Which Big Biotech Is the Best Bet?

The line between big pharma and big biotech has become increasingly blurry as the four big biotechs have grown up. One started paying a dividend last year; another made an $11-billion purchase. Those aren't characteristics you usually think of in a biotech. There's something for every type of investor here.

Cash galore
Gilead Sciences (Nasdaq: GILD  ) has been steadily throwing off more and more free cash over the past few years as its HIV drug franchises have become the standard parts of drug cocktails used to treat the disease.

Gilead Sciences Free Cash Flow TTM Chart

Gilead Sciences Free Cash Flow TTM Chart by YCharts

But the success has left investors to wonder what the company would do for an encore. Gilead tried heart drugs, with mixed success: darusentan failed and Letairis and Ranexa are growing well, but only make up about 8% of sales.

The move into cancer might pan out, but unless it in-licenses drug on the market, we're a ways off from calling Gilead an oncology company.

It was that plethora of cash that prompted Gilead's $11 billion purchase of Pharmasset. The company had plenty of hepatitis C drugs in its pipeline already, but they were relatively early in the clinic. The company risked a lot with the expensive purchase, but all will be forgiven if Pharmasset's lead compound is approved.

Hey, look, what's that?
Amgen
(Nasdaq: AMGN  ) is throwing off cash, too -- enough to allow it to start issuing a dividend last August. None of the other big biotechs distributes its cash that way, and I wouldn't expect any of them to start anytime in the immediate future. Longer term, they'll probably all end up offering one if they aren't acquired first.

Amgen is also returning cash in the form of share buybacks. The major decrease in the share count will boost EPS and free cash flow yield, increasing the value of the shares. That's necessary because the potential for substantial earnings growth from new drugs doesn't look all that great.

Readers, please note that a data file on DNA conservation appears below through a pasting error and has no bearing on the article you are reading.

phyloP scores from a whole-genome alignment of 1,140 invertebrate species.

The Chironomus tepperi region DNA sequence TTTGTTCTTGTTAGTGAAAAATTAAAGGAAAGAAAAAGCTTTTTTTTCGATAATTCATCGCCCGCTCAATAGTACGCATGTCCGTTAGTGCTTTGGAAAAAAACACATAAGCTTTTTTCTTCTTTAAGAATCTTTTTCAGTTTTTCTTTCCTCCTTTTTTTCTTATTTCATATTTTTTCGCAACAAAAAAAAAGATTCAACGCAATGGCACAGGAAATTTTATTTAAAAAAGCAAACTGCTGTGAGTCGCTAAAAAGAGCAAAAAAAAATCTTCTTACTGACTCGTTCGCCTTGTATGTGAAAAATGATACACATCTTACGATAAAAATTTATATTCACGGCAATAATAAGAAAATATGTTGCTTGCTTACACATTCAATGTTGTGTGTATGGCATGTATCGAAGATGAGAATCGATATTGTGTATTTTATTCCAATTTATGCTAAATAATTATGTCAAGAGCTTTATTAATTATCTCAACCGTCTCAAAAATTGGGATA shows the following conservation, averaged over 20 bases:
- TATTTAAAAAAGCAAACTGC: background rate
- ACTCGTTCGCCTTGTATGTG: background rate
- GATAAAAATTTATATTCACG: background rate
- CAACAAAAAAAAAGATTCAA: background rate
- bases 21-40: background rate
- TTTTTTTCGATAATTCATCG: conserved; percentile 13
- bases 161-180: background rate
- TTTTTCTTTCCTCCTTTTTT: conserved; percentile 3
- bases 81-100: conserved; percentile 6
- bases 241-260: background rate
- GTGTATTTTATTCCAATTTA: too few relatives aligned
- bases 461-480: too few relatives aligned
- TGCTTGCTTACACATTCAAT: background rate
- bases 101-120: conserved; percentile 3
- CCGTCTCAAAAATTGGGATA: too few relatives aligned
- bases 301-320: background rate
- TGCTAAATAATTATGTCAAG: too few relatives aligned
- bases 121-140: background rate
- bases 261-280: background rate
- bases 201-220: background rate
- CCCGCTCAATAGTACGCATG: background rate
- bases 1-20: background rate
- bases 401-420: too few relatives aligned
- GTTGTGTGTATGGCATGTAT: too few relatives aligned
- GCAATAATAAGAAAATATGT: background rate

Part of Amgen's problem is that it's just so big; it's hard to move the revenue needle. On the other hand, it makes the biotech more stable, much like a big pharma.

A takeout candidate?
Celgene
(Nasdaq: CELG  ) has a few catalyst coming over the next year -- approval of Revlimid as a maintenance therapy in Europe, Abraxane melanoma data, and a few others -- but the event that could cause the largest gains is an acquisition by big pharma. The biotech's nice late-stage pipeline could be very attractive to a large drugmaker looking to replace revenue lost to generic competition.

A growth story again
Sales of Biogen Idec's (Nasdaq: BIIB  ) multiple sclerosis drug Avonex have stagnated of late, but there's growth potential in the rest of its multiple sclerosis drugs.

The risk stratification for Tysabri, which the company sells with Elan (NYSE: ELN  ) , should help drive patients who were otherwise too scared of a rare but potentially fatal brain infection called progressive multifocal leukoencephalopathy, or PML. Tysabri is arguably the best available treatment, and understanding what increases the risk of PML should make patients more comfortable taking the drug if they don't have many of the attributes that increase the risk of taking it.

Biogen is also developing an oral multiple sclerosis drug, BG-12. The drug has performed well in the clinic to date and could capture the newly diagnosed patients who probably wouldn't take Tysabri. BG-12, if it's approved, will cannibalize sales of Avonex a little, but there are plenty of other first-line treatments that it can take market share from as well.

Which one?